An advertising man, Harvey Harlowe Hukari, called as an expert witness on political direct mail, described the effect of this kind of electioneering on a favored candidate as "like a farmer coming out one morning to find his fields plowed, his seed planted, his farm irrigated and fertilized -- the only thing he has to do is fire up his John Deere and gather his crops."
The clear purpose was "to create a negative climate of opinion about certain incumbent legislators in order to have these people voted out of office" Hukari said.
RLM sent out 302,228 of the fliers at a cost of $180,389.86, according to figures supplied to the board. The entirety of the money came from two companies belonging to Pope, said Andy Penry, one of Morgan's attorneys.
After one witness confirmed that RLM had secured tax-free status as a 527 "advocacy" organization, Penry started to read to the board from the Internal Revenue Code -- a section dealing with the terms of that status.
"You are not about to take us to the Internal Revenue Code, are you?" Chairman Larry Leake, a Democrat from Asheville, asked.
"No, no, no," Penry said. "It's much too hot to wallow in the Internal Revenue Code."
The petition calls for the board to investigate RLM and the campaign committees of a number of Republican primary candidates, including Joe Boylan, who defeated Morgan in this year's primary in Moore County.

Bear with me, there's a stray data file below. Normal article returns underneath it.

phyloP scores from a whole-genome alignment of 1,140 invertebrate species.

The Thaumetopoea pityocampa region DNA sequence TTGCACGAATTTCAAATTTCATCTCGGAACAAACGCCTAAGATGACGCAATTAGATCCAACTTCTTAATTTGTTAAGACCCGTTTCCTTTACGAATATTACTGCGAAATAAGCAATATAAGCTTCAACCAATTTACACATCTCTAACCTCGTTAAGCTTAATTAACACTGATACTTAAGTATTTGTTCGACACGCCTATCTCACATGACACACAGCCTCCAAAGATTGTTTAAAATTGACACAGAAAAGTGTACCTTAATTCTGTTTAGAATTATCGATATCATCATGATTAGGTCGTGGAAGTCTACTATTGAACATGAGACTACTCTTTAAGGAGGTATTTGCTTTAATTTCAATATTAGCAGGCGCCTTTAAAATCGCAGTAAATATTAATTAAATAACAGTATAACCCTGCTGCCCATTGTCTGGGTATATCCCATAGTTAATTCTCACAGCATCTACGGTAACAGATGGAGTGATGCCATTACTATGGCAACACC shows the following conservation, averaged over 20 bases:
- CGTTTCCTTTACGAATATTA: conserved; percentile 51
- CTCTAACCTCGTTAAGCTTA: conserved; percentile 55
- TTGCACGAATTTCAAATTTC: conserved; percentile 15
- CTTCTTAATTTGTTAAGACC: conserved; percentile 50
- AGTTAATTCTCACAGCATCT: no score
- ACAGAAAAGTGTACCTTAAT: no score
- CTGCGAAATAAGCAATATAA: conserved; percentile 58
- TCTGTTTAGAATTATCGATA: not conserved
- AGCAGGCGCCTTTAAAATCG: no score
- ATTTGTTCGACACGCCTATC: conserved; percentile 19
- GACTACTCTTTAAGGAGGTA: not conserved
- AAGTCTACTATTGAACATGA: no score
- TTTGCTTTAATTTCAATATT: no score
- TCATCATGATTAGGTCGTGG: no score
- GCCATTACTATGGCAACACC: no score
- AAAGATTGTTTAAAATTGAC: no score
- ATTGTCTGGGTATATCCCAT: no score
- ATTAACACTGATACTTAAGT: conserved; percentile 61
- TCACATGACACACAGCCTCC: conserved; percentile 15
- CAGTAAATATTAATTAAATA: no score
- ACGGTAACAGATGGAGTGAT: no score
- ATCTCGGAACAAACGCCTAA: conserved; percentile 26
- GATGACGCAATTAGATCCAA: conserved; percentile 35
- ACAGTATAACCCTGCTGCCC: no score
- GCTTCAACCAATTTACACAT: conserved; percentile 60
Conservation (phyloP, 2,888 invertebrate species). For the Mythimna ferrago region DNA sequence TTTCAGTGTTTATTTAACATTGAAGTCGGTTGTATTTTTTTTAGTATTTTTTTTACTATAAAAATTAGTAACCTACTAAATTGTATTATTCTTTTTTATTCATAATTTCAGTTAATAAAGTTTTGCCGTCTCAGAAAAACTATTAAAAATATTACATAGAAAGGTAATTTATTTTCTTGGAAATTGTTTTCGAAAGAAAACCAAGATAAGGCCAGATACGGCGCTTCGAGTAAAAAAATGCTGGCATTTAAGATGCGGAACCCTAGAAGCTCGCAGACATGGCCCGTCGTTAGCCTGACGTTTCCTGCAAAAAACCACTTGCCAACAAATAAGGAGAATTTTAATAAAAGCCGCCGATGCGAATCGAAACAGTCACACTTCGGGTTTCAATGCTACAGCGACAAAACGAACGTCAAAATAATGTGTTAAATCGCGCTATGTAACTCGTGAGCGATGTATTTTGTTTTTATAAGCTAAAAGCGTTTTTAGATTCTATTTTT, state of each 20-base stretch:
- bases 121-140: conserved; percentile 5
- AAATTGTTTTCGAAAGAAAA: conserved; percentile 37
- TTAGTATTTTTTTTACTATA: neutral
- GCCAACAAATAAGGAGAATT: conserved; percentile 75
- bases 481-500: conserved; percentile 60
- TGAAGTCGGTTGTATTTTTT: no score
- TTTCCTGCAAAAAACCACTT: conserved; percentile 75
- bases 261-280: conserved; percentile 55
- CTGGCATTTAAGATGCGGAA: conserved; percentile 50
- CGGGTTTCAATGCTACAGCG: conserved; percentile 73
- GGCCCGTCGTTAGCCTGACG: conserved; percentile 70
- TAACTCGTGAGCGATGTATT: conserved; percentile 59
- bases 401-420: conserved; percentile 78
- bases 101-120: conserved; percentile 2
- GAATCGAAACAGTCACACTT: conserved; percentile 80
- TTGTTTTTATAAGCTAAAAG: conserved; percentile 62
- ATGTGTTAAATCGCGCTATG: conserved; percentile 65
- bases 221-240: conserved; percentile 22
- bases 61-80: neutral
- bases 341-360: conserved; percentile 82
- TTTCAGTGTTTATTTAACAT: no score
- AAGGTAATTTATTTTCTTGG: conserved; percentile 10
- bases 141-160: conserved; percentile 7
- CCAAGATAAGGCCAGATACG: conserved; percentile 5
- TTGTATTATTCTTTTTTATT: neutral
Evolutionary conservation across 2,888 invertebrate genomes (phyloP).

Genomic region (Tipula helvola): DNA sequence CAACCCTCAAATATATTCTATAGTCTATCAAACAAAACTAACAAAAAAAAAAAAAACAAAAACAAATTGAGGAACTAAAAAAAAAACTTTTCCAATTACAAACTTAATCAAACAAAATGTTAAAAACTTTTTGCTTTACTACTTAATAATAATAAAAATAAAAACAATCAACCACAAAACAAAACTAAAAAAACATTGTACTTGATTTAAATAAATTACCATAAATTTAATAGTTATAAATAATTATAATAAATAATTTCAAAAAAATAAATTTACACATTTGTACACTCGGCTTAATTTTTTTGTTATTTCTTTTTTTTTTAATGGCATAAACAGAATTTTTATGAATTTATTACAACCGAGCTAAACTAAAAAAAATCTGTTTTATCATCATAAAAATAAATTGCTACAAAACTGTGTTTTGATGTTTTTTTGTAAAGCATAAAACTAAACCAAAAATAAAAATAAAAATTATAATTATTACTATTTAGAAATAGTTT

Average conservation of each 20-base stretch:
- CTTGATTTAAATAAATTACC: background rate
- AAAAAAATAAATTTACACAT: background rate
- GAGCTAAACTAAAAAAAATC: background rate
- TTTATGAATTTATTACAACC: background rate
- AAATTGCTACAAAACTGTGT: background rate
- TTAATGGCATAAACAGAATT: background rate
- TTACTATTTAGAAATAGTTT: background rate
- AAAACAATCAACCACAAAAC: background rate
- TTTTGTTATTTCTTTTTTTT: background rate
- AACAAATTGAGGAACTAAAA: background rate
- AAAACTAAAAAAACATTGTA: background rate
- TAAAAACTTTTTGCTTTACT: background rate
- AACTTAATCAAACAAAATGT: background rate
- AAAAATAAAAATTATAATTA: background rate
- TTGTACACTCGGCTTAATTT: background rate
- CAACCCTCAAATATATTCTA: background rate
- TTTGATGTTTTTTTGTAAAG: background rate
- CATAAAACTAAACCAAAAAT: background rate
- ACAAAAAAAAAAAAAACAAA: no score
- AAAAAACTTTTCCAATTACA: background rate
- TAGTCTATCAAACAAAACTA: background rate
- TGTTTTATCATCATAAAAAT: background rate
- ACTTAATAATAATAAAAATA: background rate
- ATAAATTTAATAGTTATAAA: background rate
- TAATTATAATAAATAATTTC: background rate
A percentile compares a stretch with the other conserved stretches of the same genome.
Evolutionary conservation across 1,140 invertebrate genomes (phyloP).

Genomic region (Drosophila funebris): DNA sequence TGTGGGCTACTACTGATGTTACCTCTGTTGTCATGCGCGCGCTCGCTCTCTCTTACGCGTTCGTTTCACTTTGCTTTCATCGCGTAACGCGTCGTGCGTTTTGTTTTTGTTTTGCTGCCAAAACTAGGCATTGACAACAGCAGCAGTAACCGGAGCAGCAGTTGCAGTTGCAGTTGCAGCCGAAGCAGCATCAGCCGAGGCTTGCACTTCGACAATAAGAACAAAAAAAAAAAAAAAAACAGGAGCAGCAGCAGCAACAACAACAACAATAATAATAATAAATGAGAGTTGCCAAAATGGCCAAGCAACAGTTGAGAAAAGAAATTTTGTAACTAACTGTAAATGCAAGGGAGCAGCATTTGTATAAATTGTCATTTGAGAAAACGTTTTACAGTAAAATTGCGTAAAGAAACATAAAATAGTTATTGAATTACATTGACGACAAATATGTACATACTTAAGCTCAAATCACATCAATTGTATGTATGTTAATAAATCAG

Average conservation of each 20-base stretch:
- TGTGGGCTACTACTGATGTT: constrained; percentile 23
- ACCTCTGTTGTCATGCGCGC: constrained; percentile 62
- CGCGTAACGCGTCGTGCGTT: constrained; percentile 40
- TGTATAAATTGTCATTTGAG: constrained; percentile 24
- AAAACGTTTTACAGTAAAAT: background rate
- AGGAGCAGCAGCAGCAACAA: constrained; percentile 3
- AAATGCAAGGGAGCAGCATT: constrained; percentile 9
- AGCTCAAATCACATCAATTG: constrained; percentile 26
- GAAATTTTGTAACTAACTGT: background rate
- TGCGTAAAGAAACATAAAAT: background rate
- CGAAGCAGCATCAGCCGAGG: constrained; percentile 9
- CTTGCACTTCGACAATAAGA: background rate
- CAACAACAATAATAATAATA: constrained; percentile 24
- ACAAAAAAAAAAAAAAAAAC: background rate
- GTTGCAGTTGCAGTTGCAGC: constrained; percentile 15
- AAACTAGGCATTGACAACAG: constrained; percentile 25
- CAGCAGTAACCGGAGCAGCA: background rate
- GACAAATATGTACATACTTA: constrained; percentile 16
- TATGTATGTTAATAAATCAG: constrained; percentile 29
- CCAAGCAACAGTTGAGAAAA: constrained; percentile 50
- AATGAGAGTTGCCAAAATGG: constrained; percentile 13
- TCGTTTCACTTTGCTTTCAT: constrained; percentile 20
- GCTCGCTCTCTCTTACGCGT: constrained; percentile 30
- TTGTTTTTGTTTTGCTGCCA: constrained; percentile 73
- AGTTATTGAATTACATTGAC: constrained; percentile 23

'This Is for the Future'
"RLM is currently engaging in electioneering advocacy," the petition states. "RLM constitutes, and is, a political committee RLM and Variety (Pope's company) by making in-kind contributions is violating (the law) which prohibits corporate contributions to political committees."
The hearings were expected to continue at least through today.
In an interview after Tuesday's session, Morgan said his fight was not just about him or what happened in the May primary.
"Nowhere in America do I believe that this kind of activity ought to go on," Morgan said. "This is for the future. ... The fact of the matter is that I am relatively insignificant in this case. The case is not about my election. It's got more to do with what the law of the land is in North Carolina, and if we are going to allow corporate contributions."
The board, ruling on questions raised in his petition, will make the law clear.
"This petition that we filed gives an opportunity for those ground rules to be laid down," Morgan said. "A decision by this board will impact candidates for every office that will follow me. The election was over on May 2 of this year -- and for me, very quickly, intellectually, after that. Emotionally, it may take a little while longer. But this action was brought well before the election occurred in 2006. I had made inquiries of the State Board of Elections and inquired, 'What else do I need to do?' What it comes down to is the issue of what's going to be the law in North Carolina."